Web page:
BROOKE GLADSTONE: In Northern Ireland, 30 years of terror claimed another victim last Saturday. Reporter Martin O'Hagen specialized in the underworld in Belfast, and it was there that the Red Hand Defenders, a Loyalist or Protestant paramilitary group, shot him dead in a driveby attack.
Just another murder on the books, but not of course to his colleague Richard Sullivan who worked with him on the outspoken tabloid called The Sunday World.
RICHARD SULLIVAN: Martin O'Hagen was a dedicated professional journalist but above all was a good guy. He was a good husband, a father to 3 lovely daughters, and just somebody who, who lived--what I would call a good life and who was committed to what he did for a living.
BROOKE GLADSTONE:Now it's been 30 years since this latest round in the struggle over Northern Ireland began. About 3600 people have lost their lives, but there had never been a journalist until now. Why do you think Martin O'Hagen was the first?
RICHARD SULLIVAN: He, he was very much what we would call a classic investigative reporter, and in this part of the world, if you're an investigative report you investigate terrorist organizations. They got him because he was too close to the truth.
BROOKE GLADSTONE:But certainly journalists have gotten close to the truth before. How come they've been given a pass by the terrorists until now?
RICHARD SULLIVAN: I think we've all thought, we've all believed that there was a-- almost an unwritten code that they recognized what we did for a living and what we had to do. We weren't safe. We've all been threatened. We've all been in the middle of this for a long, long time, but-- we never felt that we would be deliberately targeted as such.
BROOKE GLADSTONE: Is it because they needed you?
RICHARD SULLIVAN:Well I, I think that's part of it. I think yeah, they, they needed us and, and to an extent they used us as we used them for, for stories, but-- I really just think that, that we all felt that there was a, a recognition that journalists were trying to deliver news to both sides of the community here, and as such we, we probably wouldn't be targeted for murder.
BROOKE GLADSTONE: Is The Sunday World regarded as a pro-Catholic paper?
RICHARD SULLIVAN:By very nature of the conflict here, papers are traditionally Unionist or traditionally Nationalist/Republican. We, we are not like that. We, we expose Loyalist paramilitaries. We expose Republican terrorists. So we annoy the - both sides in [LAUGHS] equal measure if we can put it like that.
BROOKE GLADSTONE: How has O'Hagen's death changed the atmosphere in your newsroom?
RICHARD SULLIVAN:There's a void in here. It -- no news editor before me or my, my editor have ever had to deal with the fact that we've lost one of our reporters, so, so it's a very unreal feeling.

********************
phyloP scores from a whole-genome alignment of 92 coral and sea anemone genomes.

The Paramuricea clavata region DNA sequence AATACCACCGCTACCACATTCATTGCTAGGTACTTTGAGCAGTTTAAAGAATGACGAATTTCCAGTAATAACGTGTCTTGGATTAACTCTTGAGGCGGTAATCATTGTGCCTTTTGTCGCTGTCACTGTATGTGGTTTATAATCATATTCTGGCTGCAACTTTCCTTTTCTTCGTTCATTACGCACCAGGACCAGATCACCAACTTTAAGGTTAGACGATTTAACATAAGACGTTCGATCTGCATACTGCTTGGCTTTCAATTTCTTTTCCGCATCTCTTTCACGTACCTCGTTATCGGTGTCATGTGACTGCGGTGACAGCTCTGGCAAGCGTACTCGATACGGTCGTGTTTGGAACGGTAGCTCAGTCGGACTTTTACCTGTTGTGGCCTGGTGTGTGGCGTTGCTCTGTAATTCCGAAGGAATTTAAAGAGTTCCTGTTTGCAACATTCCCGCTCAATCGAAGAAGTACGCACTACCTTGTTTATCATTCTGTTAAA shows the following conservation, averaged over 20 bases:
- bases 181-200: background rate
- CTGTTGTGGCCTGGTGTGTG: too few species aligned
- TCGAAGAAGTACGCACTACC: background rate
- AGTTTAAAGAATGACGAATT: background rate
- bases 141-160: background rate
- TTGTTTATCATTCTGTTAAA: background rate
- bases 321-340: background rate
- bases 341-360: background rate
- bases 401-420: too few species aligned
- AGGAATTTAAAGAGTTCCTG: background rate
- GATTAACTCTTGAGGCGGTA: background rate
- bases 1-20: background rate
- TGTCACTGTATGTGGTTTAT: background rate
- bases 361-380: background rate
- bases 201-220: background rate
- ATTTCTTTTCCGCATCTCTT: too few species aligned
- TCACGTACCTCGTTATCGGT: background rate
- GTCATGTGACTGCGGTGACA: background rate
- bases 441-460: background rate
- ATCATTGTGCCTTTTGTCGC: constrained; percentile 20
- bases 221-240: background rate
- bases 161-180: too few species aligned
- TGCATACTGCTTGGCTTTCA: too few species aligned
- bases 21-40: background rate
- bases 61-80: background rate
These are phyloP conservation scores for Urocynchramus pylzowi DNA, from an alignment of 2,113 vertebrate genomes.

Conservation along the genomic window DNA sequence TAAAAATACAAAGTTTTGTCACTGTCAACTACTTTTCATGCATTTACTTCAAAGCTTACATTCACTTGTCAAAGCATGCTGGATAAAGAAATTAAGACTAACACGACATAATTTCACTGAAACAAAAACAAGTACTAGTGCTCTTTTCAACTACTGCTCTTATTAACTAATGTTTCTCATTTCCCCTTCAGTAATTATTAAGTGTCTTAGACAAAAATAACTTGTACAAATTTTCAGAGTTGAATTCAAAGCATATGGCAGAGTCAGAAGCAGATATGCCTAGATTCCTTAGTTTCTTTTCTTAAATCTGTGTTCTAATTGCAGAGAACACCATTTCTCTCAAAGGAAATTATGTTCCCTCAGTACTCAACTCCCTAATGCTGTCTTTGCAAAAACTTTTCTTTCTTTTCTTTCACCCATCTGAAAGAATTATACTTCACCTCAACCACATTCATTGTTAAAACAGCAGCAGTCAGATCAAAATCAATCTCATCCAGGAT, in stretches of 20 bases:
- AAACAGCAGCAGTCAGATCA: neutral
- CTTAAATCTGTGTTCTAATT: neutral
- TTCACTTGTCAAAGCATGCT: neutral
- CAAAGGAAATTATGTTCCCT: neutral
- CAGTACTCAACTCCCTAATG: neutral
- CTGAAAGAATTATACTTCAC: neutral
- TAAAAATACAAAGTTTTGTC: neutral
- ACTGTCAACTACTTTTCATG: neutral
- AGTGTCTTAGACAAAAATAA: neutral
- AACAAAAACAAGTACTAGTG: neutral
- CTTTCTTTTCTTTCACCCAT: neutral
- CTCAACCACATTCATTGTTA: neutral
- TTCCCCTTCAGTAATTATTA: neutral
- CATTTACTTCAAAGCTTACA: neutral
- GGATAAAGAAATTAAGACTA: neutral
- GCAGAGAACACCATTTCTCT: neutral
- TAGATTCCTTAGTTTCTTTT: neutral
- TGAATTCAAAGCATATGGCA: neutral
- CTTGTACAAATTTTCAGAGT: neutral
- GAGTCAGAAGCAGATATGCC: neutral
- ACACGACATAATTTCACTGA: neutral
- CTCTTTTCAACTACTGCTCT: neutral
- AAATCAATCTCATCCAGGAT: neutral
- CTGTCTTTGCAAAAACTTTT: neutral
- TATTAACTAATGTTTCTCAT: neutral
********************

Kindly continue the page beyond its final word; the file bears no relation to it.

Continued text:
But underlining it all is a complete determination to continue to expose these people - not to step back from what we have done for the last 30 years.
BROOKE GLADSTONE:Do you think that that feeling is felt throughout newsrooms in Northern Ireland or do you think that people may hang back because of this?
RICHARD SULLIVAN: The messages of support that we have got from our colleagues on other papers and broadcast media is very much keep going -- we're all in this together - and the murder on Marty was an attack on us all - not just The Sunday World.
And I, and I would agree with that. This was an attack on free speech and-- we're all in that game. That is very much the feeling that I'm coming across -- we're all in this together.
BROOKE GLADSTONE: Martin O'Hagen's death is just one among 3,600 deaths. Do you think his death will have any impact on the peace process?
RICHARD SULLIVAN:There have been so many watersheds in Northern Ireland - so, so many awful atrocities and, and so many times we've said that this can't happen again. This, this is surely going to change things. And so many times we've been let down and, and it has gone on. But this time I feel that they've crossed a line, and, and I'm not just saying this because Marty was one of our own-- I get the feeling, and I - from talking to members of the public, from talking to members of the political establishment that this has now got to stop. That there are no rules any more --where do you now draw the line in the sand?
BROOKE GLADSTONE:As someone who works in lower Manhattan, 6 blocks from the World Trade Center, that sense of line in the sand is felt everywhere, and on the other hand also that sense that there's no real resolution.
RICHARD SULLIVAN: We, we sat and watched the pictures from New York and like everybody - every other decent person in the world we were utterly horrified and, and may I say that we send our complete condolences and sympathy to the people of New York.
But-- we, we know how - what that feels like, and-- we have lost 3,600 people out of a population of only 1.4 million. If you, if you extrapolate that in a comparative number that's 480,000 of U.S. citizens.
We have felt a, a frustration that that has been tolerated by the rest of the world, and it has been allowed to continue, and now the powers that be realize that we must sit up and do something about this! This is the scourge of the world at the moment, and-- we have lived with it for a very long time -- right on our doorstep - every day, and, and it - it's an awful way to live!
BROOKE GLADSTONE: Richard Sullivan, thank you very much.
RICHARD SULLIVAN: Thank you.
BROOKE GLADSTONE: Richard Sullivan is the news editor of The Sunday World. [MUSIC TAG]